The collapse of civilization seems to have been gradual (following the initial, mysterious disaster), and for years now bodies have been left unburied to be looted by survivors.
The man goes into the house and the boy comes with him, holding his hand. The man reminisces over the ruins of his childhood. The boy asks to leave, saying he is “really scared,” but the man lingers, looking at his old bedroom. He remembers his dreams as a child, how he never dreamed of the way that the world would actually turn out. Finally they leave and return to the road.
It is never explained where or how the man and boy have been living the last few years, but the pre-apocalypse past is still fresh in the man’s mind. The boy says he is “really scared” many times throughout the book, even in unreasonable circumstances, showing how his childhood is defined by a constant fear of death and violence.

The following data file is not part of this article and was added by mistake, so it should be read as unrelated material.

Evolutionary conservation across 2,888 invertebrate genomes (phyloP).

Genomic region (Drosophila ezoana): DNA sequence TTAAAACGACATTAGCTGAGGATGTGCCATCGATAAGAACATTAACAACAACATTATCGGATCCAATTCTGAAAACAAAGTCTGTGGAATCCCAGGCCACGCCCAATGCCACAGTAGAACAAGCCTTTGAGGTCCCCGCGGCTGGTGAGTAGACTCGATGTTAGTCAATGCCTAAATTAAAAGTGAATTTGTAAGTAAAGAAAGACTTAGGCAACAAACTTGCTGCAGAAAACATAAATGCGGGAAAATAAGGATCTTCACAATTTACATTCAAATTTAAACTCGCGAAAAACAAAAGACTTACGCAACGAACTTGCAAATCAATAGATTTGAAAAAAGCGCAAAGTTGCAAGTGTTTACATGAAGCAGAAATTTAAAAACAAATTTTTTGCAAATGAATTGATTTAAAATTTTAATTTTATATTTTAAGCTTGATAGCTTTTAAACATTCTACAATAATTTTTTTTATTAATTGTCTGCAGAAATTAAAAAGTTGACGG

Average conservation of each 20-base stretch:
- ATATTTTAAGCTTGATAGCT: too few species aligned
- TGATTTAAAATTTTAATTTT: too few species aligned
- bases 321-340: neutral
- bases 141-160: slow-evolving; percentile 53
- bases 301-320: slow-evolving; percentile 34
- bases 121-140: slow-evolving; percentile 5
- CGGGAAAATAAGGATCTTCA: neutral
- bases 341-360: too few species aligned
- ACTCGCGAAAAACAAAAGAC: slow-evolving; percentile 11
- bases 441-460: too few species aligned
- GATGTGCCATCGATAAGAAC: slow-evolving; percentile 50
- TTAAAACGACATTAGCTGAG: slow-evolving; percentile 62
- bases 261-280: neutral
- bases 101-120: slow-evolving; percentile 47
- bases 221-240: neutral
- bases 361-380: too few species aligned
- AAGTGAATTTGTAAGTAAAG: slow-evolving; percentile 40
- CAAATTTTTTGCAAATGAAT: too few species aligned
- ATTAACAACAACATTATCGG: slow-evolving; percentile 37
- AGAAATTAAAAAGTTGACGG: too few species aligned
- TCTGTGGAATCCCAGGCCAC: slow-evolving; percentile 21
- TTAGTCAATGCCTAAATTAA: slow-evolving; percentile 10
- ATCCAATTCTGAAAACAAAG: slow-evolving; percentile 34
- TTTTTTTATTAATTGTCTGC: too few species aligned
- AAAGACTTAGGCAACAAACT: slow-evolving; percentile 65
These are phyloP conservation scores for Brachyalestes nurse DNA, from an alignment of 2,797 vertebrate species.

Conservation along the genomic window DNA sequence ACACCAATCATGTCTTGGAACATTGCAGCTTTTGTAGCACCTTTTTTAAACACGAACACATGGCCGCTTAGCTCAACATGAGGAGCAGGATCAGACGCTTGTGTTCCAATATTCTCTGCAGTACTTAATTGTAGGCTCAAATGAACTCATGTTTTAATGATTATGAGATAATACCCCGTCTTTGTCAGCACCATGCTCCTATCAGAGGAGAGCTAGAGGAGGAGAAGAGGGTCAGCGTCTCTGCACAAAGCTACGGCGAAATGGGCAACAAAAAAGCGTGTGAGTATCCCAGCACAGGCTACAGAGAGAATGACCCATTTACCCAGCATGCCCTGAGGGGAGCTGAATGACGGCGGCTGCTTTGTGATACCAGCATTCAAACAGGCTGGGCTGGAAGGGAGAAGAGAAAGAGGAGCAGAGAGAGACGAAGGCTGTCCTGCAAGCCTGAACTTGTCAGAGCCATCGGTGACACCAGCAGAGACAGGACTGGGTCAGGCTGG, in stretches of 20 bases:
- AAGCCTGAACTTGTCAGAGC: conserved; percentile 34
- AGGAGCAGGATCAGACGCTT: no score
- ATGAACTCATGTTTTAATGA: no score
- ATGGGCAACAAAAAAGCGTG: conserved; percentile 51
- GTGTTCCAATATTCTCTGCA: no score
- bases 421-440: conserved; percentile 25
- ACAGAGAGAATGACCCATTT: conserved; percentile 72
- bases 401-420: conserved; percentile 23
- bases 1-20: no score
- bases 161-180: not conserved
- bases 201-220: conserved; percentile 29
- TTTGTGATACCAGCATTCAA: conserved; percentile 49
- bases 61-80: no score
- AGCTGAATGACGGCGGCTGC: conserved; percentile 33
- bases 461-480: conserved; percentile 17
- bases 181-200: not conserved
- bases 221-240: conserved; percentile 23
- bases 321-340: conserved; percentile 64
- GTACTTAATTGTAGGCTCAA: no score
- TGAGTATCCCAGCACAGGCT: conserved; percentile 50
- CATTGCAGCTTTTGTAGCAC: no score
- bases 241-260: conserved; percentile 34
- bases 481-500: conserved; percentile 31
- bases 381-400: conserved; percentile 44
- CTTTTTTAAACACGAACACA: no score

Three nights later they are asleep when the ground starts to shake. Something seems to pass beneath them like an “underground train.” The boy is terrified but the man comforts him, saying that it was an earthquake. The man remembers the first years after the unnamed disaster, when the road was filled with refugees wearing masks and goggles.
The earthquake seems another subtle connection to the earlier apocalypse, as if an aftershock of a nuclear blast or meteor strike. McCarthy never fully explains the situation, but only gives hints like these through the man’s memory. The ash has been present for years.
One day they stay in an abandoned house and the man reads old newspapers while the boy sleeps. The man wonders if he will be able to kill the boy “when the time comes.” Later they eat rice and beans squatting in the road, and then sleep huddled together for warmth. The man recognizes that “the boy was all that stood between him and death.”
The true threat of violence has not been explained yet, so the man’s musings seem overblown – it seems that he and the boy are alone in this ashy world. The man has always recognized that he is living only for the boy, as otherwise he would give in to despair.